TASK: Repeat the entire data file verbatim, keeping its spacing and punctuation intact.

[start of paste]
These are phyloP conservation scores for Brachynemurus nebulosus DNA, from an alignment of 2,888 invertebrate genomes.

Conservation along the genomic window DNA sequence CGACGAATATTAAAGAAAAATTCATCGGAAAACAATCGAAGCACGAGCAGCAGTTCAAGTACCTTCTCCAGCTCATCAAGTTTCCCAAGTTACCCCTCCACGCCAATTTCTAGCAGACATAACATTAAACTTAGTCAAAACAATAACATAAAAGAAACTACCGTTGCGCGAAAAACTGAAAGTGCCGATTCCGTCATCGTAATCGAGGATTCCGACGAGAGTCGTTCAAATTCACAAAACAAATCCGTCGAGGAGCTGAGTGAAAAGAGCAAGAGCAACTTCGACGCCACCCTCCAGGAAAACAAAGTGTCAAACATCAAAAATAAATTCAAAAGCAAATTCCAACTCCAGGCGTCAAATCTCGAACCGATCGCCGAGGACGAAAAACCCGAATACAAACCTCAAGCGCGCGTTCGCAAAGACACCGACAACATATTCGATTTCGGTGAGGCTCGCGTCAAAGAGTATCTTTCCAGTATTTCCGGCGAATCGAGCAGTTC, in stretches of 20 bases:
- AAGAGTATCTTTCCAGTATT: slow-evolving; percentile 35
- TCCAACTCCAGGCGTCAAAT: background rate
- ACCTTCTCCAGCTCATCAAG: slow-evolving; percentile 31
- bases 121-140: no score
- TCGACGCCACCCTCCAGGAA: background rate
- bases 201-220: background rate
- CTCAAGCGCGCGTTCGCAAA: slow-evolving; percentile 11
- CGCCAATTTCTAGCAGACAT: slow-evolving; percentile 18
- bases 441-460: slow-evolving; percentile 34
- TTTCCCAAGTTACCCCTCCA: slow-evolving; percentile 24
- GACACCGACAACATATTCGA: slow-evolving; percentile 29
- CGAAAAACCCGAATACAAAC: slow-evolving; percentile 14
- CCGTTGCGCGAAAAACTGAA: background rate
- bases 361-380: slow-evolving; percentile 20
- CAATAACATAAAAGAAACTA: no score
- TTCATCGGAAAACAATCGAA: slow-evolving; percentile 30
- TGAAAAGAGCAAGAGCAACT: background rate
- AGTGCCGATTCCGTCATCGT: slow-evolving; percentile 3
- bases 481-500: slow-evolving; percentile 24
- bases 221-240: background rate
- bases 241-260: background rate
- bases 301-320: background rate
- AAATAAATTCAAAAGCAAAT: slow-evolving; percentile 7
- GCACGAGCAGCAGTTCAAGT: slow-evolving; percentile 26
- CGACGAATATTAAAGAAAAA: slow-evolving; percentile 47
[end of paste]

These are phyloP conservation scores for Brachynemurus nebulosus DNA, from an alignment of 2,888 invertebrate genomes.

Conservation along the genomic window DNA sequence CGACGAATATTAAAGAAAAATTCATCGGAAAACAATCGAAGCACGAGCAGCAGTTCAAGTACCTTCTCCAGCTCATCAAGTTTCCCAAGTTACCCCTCCACGCCAATTTCTAGCAGACATAACATTAAACTTAGTCAAAACAATAACATAAAAGAAACTACCGTTGCGCGAAAAACTGAAAGTGCCGATTCCGTCATCGTAATCGAGGATTCCGACGAGAGTCGTTCAAATTCACAAAACAAATCCGTCGAGGAGCTGAGTGAAAAGAGCAAGAGCAACTTCGACGCCACCCTCCAGGAAAACAAAGTGTCAAACATCAAAAATAAATTCAAAAGCAAATTCCAACTCCAGGCGTCAAATCTCGAACCGATCGCCGAGGACGAAAAACCCGAATACAAACCTCAAGCGCGCGTTCGCAAAGACACCGACAACATATTCGATTTCGGTGAGGCTCGCGTCAAAGAGTATCTTTCCAGTATTTCCGGCGAATCGAGCAGTTC, in stretches of 20 bases:
- AAGAGTATCTTTCCAGTATT: slow-evolving; percentile 35
- TCCAACTCCAGGCGTCAAAT: background rate
- ACCTTCTCCAGCTCATCAAG: slow-evolving; percentile 31
- bases 121-140: no score
- TCGACGCCACCCTCCAGGAA: background rate
- bases 201-220: background rate
- CTCAAGCGCGCGTTCGCAAA: slow-evolving; percentile 11
- CGCCAATTTCTAGCAGACAT: slow-evolving; percentile 18
- bases 441-460: slow-evolving; percentile 34
- TTTCCCAAGTTACCCCTCCA: slow-evolving; percentile 24
- GACACCGACAACATATTCGA: slow-evolving; percentile 29
- CGAAAAACCCGAATACAAAC: slow-evolving; percentile 14
- CCGTTGCGCGAAAAACTGAA: background rate
- bases 361-380: slow-evolving; percentile 20
- CAATAACATAAAAGAAACTA: no score
- TTCATCGGAAAACAATCGAA: slow-evolving; percentile 30
- TGAAAAGAGCAAGAGCAACT: background rate
- AGTGCCGATTCCGTCATCGT: slow-evolving; percentile 3
- bases 481-500: slow-evolving; percentile 24
- bases 221-240: background rate
- bases 241-260: background rate
- bases 301-320: background rate
- AAATAAATTCAAAAGCAAAT: slow-evolving; percentile 7
- GCACGAGCAGCAGTTCAAGT: slow-evolving; percentile 26
- CGACGAATATTAAAGAAAAA: slow-evolving; percentile 47